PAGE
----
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Log cabin the twenty-year-old Abe Lincoln helped his father build on Goose Nest Prairie in Coles

County, Illinois.

From original photograph in the Barrett Collection

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In the West, if there was a big word, it was something like "Freedom" or "Independence," or a slogan, "Hands Off." Its reckonings were under large skies and in spreading numbers. For the West was a stretch of country with the Great Lakes at the north, the Gulf of Mexico to the south, the Allegheny Mountains to the east, and a ragged-edged, shifty frontier on the west, moving its line farther west every year out into the Great Plains and beyond toward the Rocky Mountains. Its controlling physical feature was the Mississippi River waterway system, branching with tireless streams fed by regular rainfalls, into a region covering one and a quarter million square miles.

Pioneers in waves were crossing this stretch of country; there was an element of movers always selling out, packing up, and passing on, some saying, "It's time to move if you can hear your neighbor's shotgun." The early settlers had clung to rivers and timbers; now they were locating on prairie land and learning to farm it. Each wave of settlers made it easier for more to come. The young Frenchman, De Tocqueville, was writing: "This gradual and continuous progress of the European race toward the Rocky Mountains has the solemnity of a providential event; it is like a deluge of men rising unabatedly and daily driven onward by the hand of God!"

The New York millionaire fur-trader, Astor, was buying thousand-acre tracts in Illinois, Missouri, Wisconsin. For De Tocqueville had noted also: "The Valley of the Mississippi is, upon the whole, the most magnificent dwelling-place prepared by God for man's abode; and yet it may be said that at present it is but a mighty desert." Wild horses roamed in grass taller than their heads, occasionally roped and broken by white men. Buffaloes were killed by thousands, the skins sold in St. Louis or New Orleans, the carcasses left on the open plains for the wolves and crows. Little populations were pocketed in corners where European races were intermingled with Indians and negroes. Off southwest Texas was calling; cabins were empty in Kentucky and Tennessee with a scribble on the doors, "Gone to Texas"; a boom was on; men and women slanged each other, "Go to Texas";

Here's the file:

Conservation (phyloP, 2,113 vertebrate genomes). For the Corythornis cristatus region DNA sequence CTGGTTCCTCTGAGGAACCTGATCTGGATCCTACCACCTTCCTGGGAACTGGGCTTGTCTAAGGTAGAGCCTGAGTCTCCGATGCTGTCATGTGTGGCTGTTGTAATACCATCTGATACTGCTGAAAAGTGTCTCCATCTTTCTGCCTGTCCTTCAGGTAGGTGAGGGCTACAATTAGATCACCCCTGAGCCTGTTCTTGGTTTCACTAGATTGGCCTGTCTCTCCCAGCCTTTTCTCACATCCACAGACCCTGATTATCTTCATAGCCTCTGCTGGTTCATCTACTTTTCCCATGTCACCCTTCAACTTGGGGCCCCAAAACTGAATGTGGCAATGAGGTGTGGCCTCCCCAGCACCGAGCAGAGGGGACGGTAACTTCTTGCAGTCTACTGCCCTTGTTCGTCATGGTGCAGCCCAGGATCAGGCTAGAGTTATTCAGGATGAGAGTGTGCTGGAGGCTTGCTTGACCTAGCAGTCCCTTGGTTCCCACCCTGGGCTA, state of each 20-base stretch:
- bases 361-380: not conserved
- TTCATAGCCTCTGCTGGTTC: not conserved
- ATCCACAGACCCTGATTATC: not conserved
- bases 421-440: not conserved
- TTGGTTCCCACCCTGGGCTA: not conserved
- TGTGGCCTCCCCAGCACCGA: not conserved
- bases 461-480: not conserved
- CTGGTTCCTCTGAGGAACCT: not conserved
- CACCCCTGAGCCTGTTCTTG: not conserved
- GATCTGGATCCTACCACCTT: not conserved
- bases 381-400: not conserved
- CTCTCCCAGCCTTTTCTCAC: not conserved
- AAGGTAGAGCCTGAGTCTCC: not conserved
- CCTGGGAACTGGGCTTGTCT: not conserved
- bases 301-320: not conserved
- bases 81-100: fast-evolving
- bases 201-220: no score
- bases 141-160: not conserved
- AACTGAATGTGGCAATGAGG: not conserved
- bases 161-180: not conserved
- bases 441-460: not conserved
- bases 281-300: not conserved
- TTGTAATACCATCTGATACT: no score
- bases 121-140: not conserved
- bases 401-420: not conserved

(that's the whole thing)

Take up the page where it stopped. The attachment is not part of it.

six years had seen over 20,000 settlers, rustlers, horsemen, enter Texas. And a restless pioneer breed swarmed overland by wagon, horse, and afoot, across the Allegheny Mountains; in ten years the West had added a million and a half people; its population was one-third of the United States.

Connecting products with market, they took horses, mules, cattle, and hogs across country on foot, sometimes four and five thousand hogs in a drove; the turnpike gate at Cumberland Gap saw live stock worth a million dollars in the year 1828; tobacco and whisky worth another million dollars passed over the Falls of the Ohio at Louisville in one year; aggregates of a million dollars were getting common. Corn, oats, barley, hay were fed to cattle and hogs that walked to market, or the grain was distilled into whisky for concentrated transport. Three thousand wagons were making hauls east from Pittsburgh to traders in Baltimore, Philadelphia, and New York; feeding grounds for live stock had been located on plantations along the Potomac River where cattle were fattened for the eastern markets. Cincinnati had the nickname of "Porkopolis" and was packing hams, bacon, and salt pork. Exports from the West had mounted in 1830 to $17,800,000.